Stem Cells to Help Create Personalized Parkinson's Treatment

Using stem cells, a nationwide team of scientists have been able to isolate the disease outside the human body, allowing them to test different variables and find better treatments. 

What's the Latest Development?


A nationwide team of scientists, led by a member of the Harvard Stem Cell Institute (HSCI), have successfully used stem cells to further the goal of creating personalized medical treatments for Parkinson's disease. "The team of scientists created induced pluripotent stem cells (iPS cells) from the skin cells of patients and at-risk individuals carrying genetic mutations implicated in Parkinson’s disease, and used those cells to derive neural cells, providing a platform for studying the disease in human cells outside of patients." Ole Isacson, a leader of the study and HSCI principal faculty member, said: "This is the first comprehensive study of how human neuronal cells can be models of Parkinson’s, and how it might be treated."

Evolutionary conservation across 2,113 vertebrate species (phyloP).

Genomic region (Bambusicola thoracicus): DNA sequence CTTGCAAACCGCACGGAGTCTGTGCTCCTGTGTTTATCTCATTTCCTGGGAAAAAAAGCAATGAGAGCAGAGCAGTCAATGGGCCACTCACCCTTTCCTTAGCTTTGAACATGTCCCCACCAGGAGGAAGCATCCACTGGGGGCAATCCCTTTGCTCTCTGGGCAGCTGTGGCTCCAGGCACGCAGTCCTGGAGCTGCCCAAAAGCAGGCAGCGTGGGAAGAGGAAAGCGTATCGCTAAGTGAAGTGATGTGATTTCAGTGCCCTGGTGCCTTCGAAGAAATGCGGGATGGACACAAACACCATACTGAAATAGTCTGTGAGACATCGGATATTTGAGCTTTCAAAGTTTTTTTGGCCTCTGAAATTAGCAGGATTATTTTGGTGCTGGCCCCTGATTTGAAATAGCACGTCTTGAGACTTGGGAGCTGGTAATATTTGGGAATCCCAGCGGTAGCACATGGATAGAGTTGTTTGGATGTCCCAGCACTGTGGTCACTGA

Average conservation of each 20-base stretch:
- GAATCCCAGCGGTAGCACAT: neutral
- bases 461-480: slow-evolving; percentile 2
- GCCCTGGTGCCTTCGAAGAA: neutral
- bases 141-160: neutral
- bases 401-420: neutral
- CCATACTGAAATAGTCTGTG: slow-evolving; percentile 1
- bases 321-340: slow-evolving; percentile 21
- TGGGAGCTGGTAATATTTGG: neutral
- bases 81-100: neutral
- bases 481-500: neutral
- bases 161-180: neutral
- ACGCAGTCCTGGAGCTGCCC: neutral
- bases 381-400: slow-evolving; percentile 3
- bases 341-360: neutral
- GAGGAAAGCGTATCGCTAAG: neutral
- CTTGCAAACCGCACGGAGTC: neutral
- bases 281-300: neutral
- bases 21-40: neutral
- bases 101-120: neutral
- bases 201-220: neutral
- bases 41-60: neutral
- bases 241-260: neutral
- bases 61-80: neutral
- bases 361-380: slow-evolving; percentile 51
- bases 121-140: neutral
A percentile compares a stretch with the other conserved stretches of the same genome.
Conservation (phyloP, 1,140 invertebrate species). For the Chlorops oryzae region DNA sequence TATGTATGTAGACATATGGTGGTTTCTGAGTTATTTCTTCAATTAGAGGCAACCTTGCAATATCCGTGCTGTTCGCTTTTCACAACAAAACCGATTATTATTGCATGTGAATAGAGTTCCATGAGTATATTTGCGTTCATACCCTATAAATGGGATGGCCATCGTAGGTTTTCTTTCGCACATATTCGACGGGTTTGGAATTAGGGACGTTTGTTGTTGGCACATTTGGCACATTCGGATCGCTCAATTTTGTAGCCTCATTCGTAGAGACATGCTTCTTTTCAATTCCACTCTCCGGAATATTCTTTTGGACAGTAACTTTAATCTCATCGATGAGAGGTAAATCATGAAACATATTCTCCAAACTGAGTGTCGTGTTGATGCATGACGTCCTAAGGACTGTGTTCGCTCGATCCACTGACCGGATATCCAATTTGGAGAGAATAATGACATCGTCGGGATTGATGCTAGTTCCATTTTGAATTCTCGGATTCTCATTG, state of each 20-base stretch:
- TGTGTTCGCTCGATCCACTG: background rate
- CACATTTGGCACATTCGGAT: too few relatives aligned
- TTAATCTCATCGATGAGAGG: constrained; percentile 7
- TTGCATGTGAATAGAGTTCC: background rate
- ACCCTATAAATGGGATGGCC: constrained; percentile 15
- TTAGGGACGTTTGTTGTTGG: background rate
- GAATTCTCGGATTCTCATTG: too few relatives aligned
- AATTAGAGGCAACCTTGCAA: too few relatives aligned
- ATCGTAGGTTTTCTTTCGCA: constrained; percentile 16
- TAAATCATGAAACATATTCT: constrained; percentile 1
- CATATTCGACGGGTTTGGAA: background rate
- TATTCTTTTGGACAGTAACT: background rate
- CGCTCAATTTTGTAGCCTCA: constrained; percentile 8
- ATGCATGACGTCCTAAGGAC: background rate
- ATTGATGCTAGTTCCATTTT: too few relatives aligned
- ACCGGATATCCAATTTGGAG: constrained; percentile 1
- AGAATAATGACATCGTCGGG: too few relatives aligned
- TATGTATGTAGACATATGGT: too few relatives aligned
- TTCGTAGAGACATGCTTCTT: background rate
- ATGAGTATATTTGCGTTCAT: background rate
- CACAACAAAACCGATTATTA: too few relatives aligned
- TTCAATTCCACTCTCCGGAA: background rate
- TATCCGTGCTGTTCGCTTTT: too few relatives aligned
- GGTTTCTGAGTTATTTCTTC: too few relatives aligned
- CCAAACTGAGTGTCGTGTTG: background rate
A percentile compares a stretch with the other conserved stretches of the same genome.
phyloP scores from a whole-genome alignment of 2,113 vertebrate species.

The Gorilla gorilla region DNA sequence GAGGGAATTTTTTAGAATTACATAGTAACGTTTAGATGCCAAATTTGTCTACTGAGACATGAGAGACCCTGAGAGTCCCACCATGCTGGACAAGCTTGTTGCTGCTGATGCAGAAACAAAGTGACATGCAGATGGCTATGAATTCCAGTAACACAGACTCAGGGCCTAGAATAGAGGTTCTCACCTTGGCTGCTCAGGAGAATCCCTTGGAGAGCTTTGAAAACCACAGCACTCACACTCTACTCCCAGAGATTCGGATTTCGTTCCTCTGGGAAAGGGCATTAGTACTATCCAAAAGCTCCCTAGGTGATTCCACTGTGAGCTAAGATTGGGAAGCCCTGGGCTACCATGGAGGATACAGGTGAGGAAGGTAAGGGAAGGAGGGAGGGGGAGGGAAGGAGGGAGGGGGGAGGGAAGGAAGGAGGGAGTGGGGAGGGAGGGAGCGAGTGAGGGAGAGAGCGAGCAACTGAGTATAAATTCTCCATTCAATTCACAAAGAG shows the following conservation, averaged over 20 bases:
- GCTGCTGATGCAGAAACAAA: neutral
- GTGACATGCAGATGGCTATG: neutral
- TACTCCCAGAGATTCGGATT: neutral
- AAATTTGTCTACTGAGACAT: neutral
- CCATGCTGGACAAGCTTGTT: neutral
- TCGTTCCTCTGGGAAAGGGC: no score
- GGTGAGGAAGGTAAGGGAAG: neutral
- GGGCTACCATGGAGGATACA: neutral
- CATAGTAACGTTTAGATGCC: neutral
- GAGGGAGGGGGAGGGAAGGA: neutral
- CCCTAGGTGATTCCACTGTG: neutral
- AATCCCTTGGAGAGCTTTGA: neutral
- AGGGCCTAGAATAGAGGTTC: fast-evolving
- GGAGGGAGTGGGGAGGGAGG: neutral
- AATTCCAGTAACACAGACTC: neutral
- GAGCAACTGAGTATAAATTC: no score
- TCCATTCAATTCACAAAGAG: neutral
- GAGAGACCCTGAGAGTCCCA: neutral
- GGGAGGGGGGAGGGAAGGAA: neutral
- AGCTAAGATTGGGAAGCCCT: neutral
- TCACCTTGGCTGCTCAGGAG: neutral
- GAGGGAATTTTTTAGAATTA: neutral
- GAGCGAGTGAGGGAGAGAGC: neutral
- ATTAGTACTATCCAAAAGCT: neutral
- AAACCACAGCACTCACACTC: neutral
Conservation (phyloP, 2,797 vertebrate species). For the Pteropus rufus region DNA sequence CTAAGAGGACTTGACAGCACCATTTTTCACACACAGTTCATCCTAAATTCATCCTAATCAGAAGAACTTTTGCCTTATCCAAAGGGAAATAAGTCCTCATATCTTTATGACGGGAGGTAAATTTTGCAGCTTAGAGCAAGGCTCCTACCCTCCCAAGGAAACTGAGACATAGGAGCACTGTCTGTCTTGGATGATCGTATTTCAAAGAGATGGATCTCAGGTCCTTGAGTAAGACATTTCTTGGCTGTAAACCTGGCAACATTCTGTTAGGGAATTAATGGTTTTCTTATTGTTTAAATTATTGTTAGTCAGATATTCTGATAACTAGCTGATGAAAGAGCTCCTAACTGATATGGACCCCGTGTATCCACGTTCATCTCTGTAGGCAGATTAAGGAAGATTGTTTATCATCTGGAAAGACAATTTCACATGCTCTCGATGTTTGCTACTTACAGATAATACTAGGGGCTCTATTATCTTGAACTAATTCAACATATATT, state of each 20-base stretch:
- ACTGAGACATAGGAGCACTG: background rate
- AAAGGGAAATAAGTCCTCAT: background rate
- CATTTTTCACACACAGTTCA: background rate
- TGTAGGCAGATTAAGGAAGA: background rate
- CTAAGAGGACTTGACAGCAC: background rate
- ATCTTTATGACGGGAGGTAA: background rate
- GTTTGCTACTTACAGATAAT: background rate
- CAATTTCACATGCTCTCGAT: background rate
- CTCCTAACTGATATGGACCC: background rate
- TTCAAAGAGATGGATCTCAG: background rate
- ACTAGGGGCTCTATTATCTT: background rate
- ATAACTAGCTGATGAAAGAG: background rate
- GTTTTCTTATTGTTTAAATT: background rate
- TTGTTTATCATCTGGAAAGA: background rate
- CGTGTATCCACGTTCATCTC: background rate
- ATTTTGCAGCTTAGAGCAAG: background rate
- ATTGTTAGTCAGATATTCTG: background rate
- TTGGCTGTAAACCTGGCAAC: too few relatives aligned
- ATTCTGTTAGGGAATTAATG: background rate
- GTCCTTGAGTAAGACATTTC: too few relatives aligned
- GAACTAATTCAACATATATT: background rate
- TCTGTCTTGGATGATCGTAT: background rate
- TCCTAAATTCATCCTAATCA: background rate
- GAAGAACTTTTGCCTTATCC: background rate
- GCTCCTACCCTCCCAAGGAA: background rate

What's the Big Idea?

Because scientists were able to isolate the disease outside the body with the help of stem cells, they could control for certain variables which allowed them to test treatments in a more systematic way. "This study points the way to screening patients with Parkinson’s for their particular variation of the disease, and then treating them with drugs shown effective to work on that variation, rather than trying to treat all patients with the same drugs, as is generally done now." While different patients with the same neurological disease have typically received the same treatment, they may have the disease for different reasons, meaning different solutions may be warranted. 

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